Also, I would want a RRGDP measure to gauge off-market (including household) production, so that you don't see a spurious "gain in productivity" when someone goes to buying something rather than making/doing it on their own, or at least don't count the full cost as part of the productivity gain.

Though I admit I don't know a straightforward way to do this.

P.S.H. writes:

Rather than exclude government spending outright, I think I would prefer to report GDP figures in the form of GDP = [GDP - G] + [G]. Outside of a few limited areas, I can't think of a sensible way to determine the "waste factor" for G, so it seems better to isolate it.

P.S.H. writes:

Sorry, I botched the wording on that last comment. Make that:

Rather than exclude government spending outright, I think I would prefer to report GDP figures in the form of GDP = [GDP - G] + [G]. Much of government spending is wasteful, but much of it is not. Outside of a few limited areas, I can't think of a sensible way to determine the "waste factor" for G, so it seems better to just isolate the G portion.

aaron writes:

RRGDP=GDP-increase in government debt

joeftansey writes:

RRGDP = sum(Cost Good Last Year/Cost Same Good This Year) + sum(Cost New Goods for this year), where the sums are over all final consumption products.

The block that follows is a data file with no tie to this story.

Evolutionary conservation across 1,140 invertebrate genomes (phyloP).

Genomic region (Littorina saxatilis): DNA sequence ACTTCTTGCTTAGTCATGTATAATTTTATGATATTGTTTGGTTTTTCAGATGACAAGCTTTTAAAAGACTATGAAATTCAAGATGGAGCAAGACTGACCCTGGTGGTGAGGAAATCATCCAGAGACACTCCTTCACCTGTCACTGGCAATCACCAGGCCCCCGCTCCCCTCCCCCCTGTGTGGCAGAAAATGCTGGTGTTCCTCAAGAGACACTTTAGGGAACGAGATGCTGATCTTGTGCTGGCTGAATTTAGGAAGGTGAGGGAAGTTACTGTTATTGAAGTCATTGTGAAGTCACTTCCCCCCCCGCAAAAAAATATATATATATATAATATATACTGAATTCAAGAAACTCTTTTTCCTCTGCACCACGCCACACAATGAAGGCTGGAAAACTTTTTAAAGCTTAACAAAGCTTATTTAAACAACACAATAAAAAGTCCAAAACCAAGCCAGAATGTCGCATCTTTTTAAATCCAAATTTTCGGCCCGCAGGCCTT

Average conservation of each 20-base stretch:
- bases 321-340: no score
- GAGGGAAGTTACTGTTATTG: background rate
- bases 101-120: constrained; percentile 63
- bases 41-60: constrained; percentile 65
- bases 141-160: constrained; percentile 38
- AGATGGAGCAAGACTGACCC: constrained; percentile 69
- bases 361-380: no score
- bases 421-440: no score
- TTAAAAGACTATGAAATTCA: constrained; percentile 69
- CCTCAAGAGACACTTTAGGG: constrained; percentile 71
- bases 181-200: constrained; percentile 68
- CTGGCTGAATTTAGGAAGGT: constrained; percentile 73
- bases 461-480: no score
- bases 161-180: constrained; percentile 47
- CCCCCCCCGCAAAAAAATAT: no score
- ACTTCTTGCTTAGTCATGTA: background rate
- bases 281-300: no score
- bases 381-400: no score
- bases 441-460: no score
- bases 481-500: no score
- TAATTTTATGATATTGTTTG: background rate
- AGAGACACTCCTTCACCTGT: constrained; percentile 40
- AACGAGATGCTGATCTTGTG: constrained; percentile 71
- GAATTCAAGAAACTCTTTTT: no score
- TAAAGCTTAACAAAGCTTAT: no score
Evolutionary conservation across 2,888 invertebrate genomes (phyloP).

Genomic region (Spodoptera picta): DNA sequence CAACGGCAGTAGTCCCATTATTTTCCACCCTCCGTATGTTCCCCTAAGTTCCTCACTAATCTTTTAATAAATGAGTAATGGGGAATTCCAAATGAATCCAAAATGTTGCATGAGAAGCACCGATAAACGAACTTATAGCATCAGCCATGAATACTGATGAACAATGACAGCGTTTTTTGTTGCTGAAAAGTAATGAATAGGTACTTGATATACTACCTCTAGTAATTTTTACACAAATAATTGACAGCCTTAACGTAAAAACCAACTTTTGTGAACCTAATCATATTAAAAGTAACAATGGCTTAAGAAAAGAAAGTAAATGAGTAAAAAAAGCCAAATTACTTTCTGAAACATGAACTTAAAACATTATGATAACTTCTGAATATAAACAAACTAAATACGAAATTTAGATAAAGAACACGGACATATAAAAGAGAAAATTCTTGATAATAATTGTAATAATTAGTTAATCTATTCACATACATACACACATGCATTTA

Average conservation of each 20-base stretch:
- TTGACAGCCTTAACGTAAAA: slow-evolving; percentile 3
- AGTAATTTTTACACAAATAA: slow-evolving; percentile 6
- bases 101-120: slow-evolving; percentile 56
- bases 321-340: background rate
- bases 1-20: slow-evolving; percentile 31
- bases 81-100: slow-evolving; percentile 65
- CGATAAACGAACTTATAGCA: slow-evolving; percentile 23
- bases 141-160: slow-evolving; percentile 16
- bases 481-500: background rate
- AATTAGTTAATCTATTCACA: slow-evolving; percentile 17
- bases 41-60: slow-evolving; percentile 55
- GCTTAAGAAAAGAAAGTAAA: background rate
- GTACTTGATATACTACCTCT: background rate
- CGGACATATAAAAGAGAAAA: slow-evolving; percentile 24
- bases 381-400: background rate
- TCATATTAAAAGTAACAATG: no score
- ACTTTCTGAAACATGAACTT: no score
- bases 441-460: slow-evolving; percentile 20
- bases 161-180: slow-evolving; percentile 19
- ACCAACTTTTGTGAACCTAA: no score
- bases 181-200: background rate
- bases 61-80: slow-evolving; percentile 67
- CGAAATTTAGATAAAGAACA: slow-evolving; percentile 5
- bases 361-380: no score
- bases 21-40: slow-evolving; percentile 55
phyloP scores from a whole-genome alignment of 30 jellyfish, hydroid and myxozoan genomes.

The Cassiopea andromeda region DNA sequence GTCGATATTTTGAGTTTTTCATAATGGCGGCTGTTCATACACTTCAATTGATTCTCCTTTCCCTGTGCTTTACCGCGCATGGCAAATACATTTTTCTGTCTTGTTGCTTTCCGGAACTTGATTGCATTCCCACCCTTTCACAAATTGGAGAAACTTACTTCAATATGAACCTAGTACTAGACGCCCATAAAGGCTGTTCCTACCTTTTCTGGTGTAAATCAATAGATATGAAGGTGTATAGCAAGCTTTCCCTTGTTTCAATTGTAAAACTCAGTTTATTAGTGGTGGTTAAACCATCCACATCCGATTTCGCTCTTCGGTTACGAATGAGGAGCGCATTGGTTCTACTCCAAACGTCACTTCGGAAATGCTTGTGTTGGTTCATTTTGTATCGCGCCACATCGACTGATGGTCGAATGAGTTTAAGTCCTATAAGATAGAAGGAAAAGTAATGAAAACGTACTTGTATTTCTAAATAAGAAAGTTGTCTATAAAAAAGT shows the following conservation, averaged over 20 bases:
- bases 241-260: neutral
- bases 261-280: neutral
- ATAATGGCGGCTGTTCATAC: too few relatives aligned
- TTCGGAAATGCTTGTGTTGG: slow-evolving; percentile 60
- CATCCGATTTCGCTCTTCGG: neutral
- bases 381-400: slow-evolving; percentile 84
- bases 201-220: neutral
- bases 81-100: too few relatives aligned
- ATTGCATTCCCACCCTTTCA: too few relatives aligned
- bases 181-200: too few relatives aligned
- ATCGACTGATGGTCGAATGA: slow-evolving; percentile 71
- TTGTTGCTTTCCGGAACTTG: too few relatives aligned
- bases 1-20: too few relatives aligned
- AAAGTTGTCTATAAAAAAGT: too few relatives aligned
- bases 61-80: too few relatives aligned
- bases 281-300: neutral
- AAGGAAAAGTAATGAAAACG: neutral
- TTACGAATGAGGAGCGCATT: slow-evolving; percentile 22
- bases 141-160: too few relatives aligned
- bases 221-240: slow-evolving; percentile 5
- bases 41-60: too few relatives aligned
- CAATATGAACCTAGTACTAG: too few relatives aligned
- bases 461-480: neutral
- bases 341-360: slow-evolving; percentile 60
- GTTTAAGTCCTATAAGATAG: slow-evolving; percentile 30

It doesn't matter that this is narrow and might ignore some consumption goods that are also intermediate goods. It is explicitly *qualitative*, as GDP only can be.

I won't draw a graph, but RRGDP is significantly higher than RGDP.

Steven H. Noble writes:

How about
National wages + National dividends received
That is payments received by residents of a nation not related to delayed consumption. This is not quite right because some dividends will be from corporate profits that came from interest payments.

I couldn't get wolfram alpha to come up with US dividend payments (but those numbers must be out there). However, this is probably pretty close to the relationship

ikitov writes:

There are several ways to introduce a quantitative variable, including real GDP. All of them have to match some basic requirements.

1. Compatibility through time. The current version of GDP has a break in 1978 when the CPI and GDP deflator started to deviate. In that sense one must not use the time series published by the BEA as it is -

2. To be useful, a definition of real GDP should not be "true". When the same portion of the "true" real GDP is measured one can use it for quantitative analysis. In linear equations, it's just the matter of coefficient. For example, the accuracy of Okun's law does not depend on the portion of the measured real GDP in the true real GDP -

3. A sound definiton of real GDP has to be delineated together with other macrovariables. The above example of Okun's law demonstrates that one measured macrovariable (unemployment)is correlated at the level of Rsq=0.95 with another one (real GDP per capita) in developed countries. Therefore, one can consider their definitions as consistent.

It would be counterproductive to introduce any measured variable by voting for its components. One should develop a sound procedure to test any definition before introduce it.

Liberal Roman writes:

These discussions are stupid. I agree with the couple of commenters who chimed in and said the obvious: RGDP is just a measure of output. Plain and simple.